Semantic Zoom

1. Start Windows 8.

2. If you have a touch screen, perform a swipe from right to left starting from the right-hand side of the screen and then touch the Search charm.

If you don’t have a touch screen, press Windows+F. Windows 8 will open the search page.

3. Click or tap “Apps” in the list on the righthand side of the screen. The list of applications installed on your PC will appear.

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4. If you have a touch screen, perform the pinch gesture in the middle of the screen.

If you don’t have a touch screen, scroll down the mouse wheel while holding the Ctrl button.

Notice the new visualization—a set of letters representing the initials of the applications presented in the previous list.

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As you can see, the pinch operation isn’t just an optical zoom (in this case, it would have rendered the same list shown in the previous screenshot, just with different dimensions). Instead, it’s a higher-level semantic visualization of the data.

5. Touch or click a letter. You will go back to the default visualization, but the focus is now on the applications grouped under the letter you selected; in fact, the Semantic Zoom’s purpose is to simplify navigation through long lists of data on a touch device.

As you saw, Semantic Zoom offers two different views of the data: a “zoomed-in” view (the default view), where the list of data is presented expanded, and a “zoomed-out” view that typically represents the grouping keys of the underlying data. For a complete example of these concepts and the use of the SemanticZoom control, see Chapter 9.

Discussing touches and gestures also raises some questions about performance. Mouse and keyboard input is “indirect” input to a device, and people are usually inclined to tolerate slight lags in interface response better using this type of input. In contrast, touch, which is by definition a “direct” input, amplifies any problems associated with an app’s performance. In other words, if you select a user interface element through a gesture, people tend to expect a more immediate response from the app than when using a mouse or the keyboard. For developers, this means you should test your apps fully for performance, especially on low-end devices.


To increase the perception of fluidity within the entire system, Windows 8 uses lots of animations. If you pay attention, you will notice that the Microsoft designers have inserted animations in most operations: opening an application, removing an element from a list, tapping a user interface control, navigating from one page to another, closing an application, and so on. These animations are light, non-invasive, and non-tiring in the long run. They give a sense of fluidity to the entire system. So you can take advantage of animations easily, Microsoft has developed the Animation Library, a collection of fluid and natural animations that you can use in your applications. Interestingly, the standard framework controls already use the features offered by this library. For example, the GridView control uses animations when you select an element (using the same look and feel as the selection of a tile in the Start screen).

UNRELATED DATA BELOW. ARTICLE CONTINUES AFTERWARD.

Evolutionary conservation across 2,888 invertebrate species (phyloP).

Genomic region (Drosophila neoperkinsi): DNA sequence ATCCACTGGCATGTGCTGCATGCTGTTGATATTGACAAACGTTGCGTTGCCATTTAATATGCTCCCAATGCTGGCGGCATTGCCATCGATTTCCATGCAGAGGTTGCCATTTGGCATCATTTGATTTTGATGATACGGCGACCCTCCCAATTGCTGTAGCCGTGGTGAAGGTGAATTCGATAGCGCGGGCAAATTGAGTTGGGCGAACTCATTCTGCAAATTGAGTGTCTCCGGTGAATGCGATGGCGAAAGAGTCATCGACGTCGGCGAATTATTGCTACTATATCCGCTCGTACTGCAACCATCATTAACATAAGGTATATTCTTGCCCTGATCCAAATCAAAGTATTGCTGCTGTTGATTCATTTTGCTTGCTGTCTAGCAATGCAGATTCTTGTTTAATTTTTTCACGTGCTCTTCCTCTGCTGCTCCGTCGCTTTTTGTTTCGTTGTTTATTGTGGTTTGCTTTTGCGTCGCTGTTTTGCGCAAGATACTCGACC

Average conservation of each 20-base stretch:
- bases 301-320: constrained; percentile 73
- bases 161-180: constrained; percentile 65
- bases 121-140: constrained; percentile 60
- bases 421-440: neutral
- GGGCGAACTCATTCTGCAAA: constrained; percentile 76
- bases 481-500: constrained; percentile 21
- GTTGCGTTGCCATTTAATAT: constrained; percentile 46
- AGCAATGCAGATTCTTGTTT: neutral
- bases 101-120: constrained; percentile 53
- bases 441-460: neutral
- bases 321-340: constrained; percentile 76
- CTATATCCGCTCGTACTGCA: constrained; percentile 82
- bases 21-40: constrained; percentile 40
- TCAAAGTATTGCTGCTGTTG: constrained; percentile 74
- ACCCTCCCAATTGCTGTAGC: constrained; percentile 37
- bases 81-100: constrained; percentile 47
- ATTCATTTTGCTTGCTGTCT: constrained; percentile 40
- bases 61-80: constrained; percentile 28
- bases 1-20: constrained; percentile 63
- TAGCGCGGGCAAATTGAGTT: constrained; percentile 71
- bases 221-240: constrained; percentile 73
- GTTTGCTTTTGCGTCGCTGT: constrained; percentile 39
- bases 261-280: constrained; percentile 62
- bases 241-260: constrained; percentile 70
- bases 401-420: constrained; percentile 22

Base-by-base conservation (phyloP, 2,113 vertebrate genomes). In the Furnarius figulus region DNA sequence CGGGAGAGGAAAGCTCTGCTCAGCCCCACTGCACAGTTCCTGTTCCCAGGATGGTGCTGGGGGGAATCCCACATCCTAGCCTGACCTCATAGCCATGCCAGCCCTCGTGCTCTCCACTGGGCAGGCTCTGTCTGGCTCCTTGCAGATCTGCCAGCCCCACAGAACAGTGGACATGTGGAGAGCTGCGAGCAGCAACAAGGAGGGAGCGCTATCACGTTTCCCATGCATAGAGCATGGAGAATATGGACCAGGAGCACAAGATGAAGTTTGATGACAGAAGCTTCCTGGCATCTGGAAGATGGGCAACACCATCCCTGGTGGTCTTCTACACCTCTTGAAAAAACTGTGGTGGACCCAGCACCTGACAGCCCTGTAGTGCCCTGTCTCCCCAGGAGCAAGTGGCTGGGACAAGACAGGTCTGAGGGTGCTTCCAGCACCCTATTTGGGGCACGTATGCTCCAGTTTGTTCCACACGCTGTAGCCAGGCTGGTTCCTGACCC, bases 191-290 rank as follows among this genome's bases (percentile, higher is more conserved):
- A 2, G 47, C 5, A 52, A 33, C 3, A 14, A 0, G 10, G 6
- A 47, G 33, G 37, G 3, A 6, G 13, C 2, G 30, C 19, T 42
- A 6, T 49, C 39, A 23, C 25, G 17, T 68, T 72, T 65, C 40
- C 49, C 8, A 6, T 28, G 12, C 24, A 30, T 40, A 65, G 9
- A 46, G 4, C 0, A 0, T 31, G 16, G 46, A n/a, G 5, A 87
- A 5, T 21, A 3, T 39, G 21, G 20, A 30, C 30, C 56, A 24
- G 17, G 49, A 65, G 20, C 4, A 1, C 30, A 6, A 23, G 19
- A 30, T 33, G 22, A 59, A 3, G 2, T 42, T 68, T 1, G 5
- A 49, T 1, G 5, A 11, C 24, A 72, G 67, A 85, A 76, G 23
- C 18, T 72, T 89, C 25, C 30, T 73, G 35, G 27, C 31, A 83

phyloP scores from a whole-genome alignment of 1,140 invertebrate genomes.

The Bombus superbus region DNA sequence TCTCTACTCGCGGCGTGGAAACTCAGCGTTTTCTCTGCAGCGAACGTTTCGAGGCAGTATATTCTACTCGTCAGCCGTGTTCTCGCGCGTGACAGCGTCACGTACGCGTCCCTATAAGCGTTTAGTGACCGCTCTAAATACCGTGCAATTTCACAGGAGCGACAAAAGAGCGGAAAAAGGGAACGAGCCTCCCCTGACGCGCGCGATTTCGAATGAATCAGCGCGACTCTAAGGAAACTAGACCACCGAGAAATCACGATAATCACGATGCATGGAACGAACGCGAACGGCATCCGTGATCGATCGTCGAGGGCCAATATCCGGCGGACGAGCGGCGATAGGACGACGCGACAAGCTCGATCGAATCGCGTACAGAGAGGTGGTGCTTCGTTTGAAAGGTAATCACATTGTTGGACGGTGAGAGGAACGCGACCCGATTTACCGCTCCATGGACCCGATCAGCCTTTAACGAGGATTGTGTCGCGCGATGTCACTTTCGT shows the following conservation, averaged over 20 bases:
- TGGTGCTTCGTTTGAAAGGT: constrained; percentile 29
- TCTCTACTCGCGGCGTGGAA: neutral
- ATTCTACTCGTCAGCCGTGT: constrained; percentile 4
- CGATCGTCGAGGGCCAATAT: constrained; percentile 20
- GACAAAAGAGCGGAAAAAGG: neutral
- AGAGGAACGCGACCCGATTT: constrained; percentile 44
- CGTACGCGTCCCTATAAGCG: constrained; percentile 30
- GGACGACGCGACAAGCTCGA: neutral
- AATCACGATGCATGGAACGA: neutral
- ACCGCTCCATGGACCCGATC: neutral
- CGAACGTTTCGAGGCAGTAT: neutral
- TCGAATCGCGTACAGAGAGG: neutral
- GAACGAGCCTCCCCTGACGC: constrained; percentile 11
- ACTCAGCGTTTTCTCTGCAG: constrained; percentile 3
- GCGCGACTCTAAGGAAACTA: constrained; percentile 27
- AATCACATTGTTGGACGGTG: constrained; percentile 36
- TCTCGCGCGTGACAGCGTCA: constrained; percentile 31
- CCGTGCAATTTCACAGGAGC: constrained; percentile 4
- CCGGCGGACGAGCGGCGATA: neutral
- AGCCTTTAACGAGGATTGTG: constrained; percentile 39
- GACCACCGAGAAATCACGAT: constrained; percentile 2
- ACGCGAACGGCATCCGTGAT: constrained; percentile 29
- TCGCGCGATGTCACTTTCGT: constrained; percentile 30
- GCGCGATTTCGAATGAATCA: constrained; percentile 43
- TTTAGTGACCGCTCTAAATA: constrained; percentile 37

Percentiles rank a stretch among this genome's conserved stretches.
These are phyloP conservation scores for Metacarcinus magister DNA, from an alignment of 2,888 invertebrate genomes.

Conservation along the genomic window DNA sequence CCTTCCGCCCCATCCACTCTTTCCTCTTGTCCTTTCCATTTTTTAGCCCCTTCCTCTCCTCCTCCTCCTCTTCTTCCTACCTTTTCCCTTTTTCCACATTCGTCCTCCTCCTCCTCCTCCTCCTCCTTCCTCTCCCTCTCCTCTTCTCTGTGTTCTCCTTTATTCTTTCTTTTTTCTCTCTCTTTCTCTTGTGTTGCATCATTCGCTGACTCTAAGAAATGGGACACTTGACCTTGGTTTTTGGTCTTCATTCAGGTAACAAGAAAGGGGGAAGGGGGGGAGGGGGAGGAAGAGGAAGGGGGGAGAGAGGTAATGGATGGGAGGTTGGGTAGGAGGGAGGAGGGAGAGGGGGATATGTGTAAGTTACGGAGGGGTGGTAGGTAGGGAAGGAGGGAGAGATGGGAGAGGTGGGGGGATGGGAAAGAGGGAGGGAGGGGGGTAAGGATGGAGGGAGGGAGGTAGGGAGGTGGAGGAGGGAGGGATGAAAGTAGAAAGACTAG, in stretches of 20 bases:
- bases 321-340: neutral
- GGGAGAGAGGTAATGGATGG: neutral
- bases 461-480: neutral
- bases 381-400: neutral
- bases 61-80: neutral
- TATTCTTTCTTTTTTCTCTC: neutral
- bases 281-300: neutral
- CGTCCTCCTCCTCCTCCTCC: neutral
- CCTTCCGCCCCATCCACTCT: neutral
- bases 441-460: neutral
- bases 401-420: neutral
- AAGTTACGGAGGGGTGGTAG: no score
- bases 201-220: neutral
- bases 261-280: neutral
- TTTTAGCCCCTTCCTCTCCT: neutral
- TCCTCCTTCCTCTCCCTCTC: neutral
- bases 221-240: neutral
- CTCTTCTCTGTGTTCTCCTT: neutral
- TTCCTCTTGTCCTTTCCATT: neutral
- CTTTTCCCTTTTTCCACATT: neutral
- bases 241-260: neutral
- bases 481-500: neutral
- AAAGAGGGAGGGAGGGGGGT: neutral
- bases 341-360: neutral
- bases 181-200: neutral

Different form factors

Windows 8 is not just for tablet devices; it can be installed on traditional notebooks, desktops, and ultrabooks. Each device may have its own screen size, resolution, and definition. As a developer or designer, it is your job to make sure that your application can be used on any of these form factors to improve its sales. The good news is that the project templates provided by Visual Studio 2012 and the standard controls of the framework provide excellent scaling support, even though not all that support comes pre-defined “out of the box.” You will always need to use the various controls in the most appropriate way and test your code often to ensure that the user interface adapts appropriately to whatever device is in use. In Chapter 7, you will work with the Windows 8 Simulator installed with Visual Studio 2012. This tool lets you test your Windows 8 app with varying resolutions.

Figure 2-23 shows a screenshot of an app running on a device with a resolution of 1366 × 768 pixels (a tablet device with an 10.6’ screen). Notice how the list of elements exceeds the screen dimensions on the right side.

The Bing Travel App running on an 10.6 inch screen.

Figure 2-23. The Bing Travel App running on an 10.6 inch screen.

Figure 2-24 shows the same application running at a resolution of 2560 × 1440 pixels (on a 27-inch screen), where the available space has been used to display more content.

The Bing Travel App running on a 27-inch screen.

Figure 2-24. The Bing Travel App running on a 27-inch screen.

More specifically, this app is based on the Grid App (XAML) project template and uses a unique GridView control to display the data, so that you don’t need to use different forms for different resolutions—a single layout is sufficient.